AB - Our study draws upon Actor-Network-Theory (ANT) and takes inspiration from Callon’s (2007) more recent call to consider projects as sites for economic experiments with programs. The paper contributes to the literature on the roles of accounting (Burchell et al., 1980; Mouritsen, Hansen and Hansen, 2009) and the literature on accounting as programs (Miller, 1991, Miller and Power, 2013) by showing how accounting plays an experimental role in shaping the dynamics between a New Public Management programme of outsourcing and its projects. The study illuminates decisionmaking about programs and strategic options as a trial of strength involving accounting in an experimental role, in our case, over how to source the facilities management in the Danish Defence Forces. Our contribution is to show how accounting plays an experimental role in generating new and unexpected program options and in negotiating these during a protracted trial of strength involving goal translation and detours of the sourcing programs. The paper also makes a contribution in considering what it is that makes a calculation stronger or weaker during the economic experiments. Our case shows how actors organized a series of economic experiments with (out-)sourcing options using various accounting data such as; location specific cost data in vivo (real life data like those from the accounting system) for individual barracks, and aggregated cost data and cost projections in vitro ( in a controlled experimental project setting). During the first two trials calculations with a basis in in vivo data proved stronger than those calculations with a basis in vitro data. However, during the third and fourth trials, the strength of the calculations is unexpectedly reversed. What made the difference was the redefinition of the cost object, from outsourcing of individual barracks towards two regions, encompassing an outsourcing of east and west Denmark in two large contracts. This change was performed by the mobilization of a transaction cost calculation that projected these costs to be too high unless the object of outsourcing could be enlarged. In effect, protagonists used cost accounting to negotiate the boundary and size of the cost object. Previous strong in vivo calculations are problematized and alternative and stronger in vitro calculations are made showing how the relative strength between them are unexpectedly reversed. Our proposition is that what makes the calculation stronger is its ability to mobilize new calculative devices (such as transaction costs theory) that changes the boundary of the object of calculation and what is considered as relevant to take into account. Finally, the study contributes to the literature on accounting as programmes by showing that programme stability is an ongoing accomplishment that cannot be taken for granted. It is a fragile construction that requires substantive investment in calculative equipment as it gives rise to projects that submit the programme to economic experiments, calculations and trials of strength. Our findings regarding the experimental role of accounting in projects experimenting with programs complements and link extant accounting research on the roles of accounting and on accounting as programs.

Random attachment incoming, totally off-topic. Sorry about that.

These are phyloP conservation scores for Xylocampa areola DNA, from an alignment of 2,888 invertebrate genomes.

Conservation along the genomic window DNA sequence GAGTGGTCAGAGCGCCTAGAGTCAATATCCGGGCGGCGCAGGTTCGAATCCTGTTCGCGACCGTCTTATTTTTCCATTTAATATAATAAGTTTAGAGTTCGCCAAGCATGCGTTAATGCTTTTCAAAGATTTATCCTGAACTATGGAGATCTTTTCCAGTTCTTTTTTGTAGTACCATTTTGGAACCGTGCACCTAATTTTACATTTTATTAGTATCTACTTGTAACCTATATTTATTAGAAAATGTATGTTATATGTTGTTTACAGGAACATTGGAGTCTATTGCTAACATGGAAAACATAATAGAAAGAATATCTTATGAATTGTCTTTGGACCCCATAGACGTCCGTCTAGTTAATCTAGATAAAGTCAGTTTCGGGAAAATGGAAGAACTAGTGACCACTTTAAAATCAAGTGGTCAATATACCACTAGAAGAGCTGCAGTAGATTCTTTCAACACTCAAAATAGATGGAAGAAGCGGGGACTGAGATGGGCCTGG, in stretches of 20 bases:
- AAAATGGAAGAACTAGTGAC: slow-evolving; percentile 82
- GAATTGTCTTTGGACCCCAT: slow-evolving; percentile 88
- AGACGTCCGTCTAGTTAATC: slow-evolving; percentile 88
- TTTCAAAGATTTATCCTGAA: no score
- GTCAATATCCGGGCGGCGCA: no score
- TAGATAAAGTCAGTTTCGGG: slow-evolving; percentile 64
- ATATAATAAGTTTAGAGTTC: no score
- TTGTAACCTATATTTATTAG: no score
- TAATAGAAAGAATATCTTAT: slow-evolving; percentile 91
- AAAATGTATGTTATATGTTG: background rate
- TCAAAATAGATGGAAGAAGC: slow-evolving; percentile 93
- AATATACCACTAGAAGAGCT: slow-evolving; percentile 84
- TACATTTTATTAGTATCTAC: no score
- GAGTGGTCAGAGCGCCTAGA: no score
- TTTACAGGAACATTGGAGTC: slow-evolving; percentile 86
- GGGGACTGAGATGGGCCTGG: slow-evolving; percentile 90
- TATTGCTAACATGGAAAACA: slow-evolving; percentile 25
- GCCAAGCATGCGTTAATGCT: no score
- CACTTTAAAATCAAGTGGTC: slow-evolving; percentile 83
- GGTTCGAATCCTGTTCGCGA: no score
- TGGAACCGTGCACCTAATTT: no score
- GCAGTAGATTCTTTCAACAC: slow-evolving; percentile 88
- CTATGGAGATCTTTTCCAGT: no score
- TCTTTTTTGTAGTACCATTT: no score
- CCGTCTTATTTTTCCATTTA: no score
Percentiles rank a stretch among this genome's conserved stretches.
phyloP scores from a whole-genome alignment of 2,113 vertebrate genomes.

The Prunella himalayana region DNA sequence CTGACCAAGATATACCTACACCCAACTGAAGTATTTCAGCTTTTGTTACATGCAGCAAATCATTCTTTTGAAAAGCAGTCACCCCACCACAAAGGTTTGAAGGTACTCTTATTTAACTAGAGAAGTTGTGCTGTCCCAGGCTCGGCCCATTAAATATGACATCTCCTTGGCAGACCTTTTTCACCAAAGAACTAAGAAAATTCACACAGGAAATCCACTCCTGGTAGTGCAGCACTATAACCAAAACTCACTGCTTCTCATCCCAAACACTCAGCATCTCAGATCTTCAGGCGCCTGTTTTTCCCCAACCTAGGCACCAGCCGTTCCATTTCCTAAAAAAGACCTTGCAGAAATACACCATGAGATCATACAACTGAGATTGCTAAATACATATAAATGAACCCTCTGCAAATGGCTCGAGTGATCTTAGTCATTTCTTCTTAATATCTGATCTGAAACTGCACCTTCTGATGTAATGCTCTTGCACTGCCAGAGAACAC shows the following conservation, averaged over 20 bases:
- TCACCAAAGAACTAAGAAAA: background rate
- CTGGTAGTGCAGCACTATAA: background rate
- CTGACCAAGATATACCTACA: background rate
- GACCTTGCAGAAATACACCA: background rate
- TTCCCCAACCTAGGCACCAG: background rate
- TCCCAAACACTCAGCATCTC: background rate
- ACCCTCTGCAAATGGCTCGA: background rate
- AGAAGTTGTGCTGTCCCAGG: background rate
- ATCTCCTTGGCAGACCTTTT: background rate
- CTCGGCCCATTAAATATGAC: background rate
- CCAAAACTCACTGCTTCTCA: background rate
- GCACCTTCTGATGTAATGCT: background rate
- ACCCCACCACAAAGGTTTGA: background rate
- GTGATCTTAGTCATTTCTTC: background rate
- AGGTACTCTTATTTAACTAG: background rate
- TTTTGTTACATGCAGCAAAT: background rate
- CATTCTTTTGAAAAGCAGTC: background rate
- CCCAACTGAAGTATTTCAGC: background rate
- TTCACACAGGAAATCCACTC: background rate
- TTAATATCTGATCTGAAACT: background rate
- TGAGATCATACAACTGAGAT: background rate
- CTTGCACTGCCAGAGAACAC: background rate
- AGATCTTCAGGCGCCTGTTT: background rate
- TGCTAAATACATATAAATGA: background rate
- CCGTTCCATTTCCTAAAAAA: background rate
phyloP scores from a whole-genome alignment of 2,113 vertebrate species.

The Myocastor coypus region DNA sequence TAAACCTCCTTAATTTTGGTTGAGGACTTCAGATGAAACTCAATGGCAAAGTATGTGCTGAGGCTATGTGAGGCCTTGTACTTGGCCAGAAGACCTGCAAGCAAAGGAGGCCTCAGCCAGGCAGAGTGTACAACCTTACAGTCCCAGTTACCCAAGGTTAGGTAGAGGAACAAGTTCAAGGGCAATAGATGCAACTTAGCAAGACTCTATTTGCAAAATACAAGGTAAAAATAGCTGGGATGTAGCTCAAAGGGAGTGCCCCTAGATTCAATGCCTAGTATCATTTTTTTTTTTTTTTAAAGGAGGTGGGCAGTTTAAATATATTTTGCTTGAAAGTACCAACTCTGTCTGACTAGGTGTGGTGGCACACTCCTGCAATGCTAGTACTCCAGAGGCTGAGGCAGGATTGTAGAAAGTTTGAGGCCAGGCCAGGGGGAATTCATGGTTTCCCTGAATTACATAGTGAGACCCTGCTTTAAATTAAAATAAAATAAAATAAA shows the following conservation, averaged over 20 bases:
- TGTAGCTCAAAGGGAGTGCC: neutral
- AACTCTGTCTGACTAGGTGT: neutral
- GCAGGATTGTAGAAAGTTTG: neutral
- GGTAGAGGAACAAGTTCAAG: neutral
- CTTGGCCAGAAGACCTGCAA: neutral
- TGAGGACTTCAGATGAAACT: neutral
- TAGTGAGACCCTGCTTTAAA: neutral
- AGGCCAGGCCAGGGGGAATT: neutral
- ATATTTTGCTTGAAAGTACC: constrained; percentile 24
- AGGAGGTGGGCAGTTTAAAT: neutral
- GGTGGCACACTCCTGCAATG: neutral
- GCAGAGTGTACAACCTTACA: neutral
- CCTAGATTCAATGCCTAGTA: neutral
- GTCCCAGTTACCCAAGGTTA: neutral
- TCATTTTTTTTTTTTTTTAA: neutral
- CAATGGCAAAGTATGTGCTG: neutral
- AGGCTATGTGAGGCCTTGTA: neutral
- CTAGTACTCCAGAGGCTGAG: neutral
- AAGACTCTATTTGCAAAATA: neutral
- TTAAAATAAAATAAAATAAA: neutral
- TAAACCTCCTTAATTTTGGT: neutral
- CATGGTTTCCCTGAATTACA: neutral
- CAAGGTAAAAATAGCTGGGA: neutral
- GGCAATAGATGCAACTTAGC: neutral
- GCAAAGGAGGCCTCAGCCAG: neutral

M3 - Article in proceedings

BT - 10th Conference on New Directions in Management Accounting

PB - European Institute for Advanced Studies in Management

CY - Bruxelles

ER -

Christensen M, Skærbæk P, Tryggestad K. The Experimental Role of Accounting in Shaping Project: Program Dynamics in Military Outsourcing Trials of Strength. In Lukka K, Shields M, editors, 10th Conference on New Directions in Management Accounting: Innovations in Practice and Research. Bruxelles: European Institute for Advanced Studies in Management. 2016. (EIASM Conference Proceedings Series).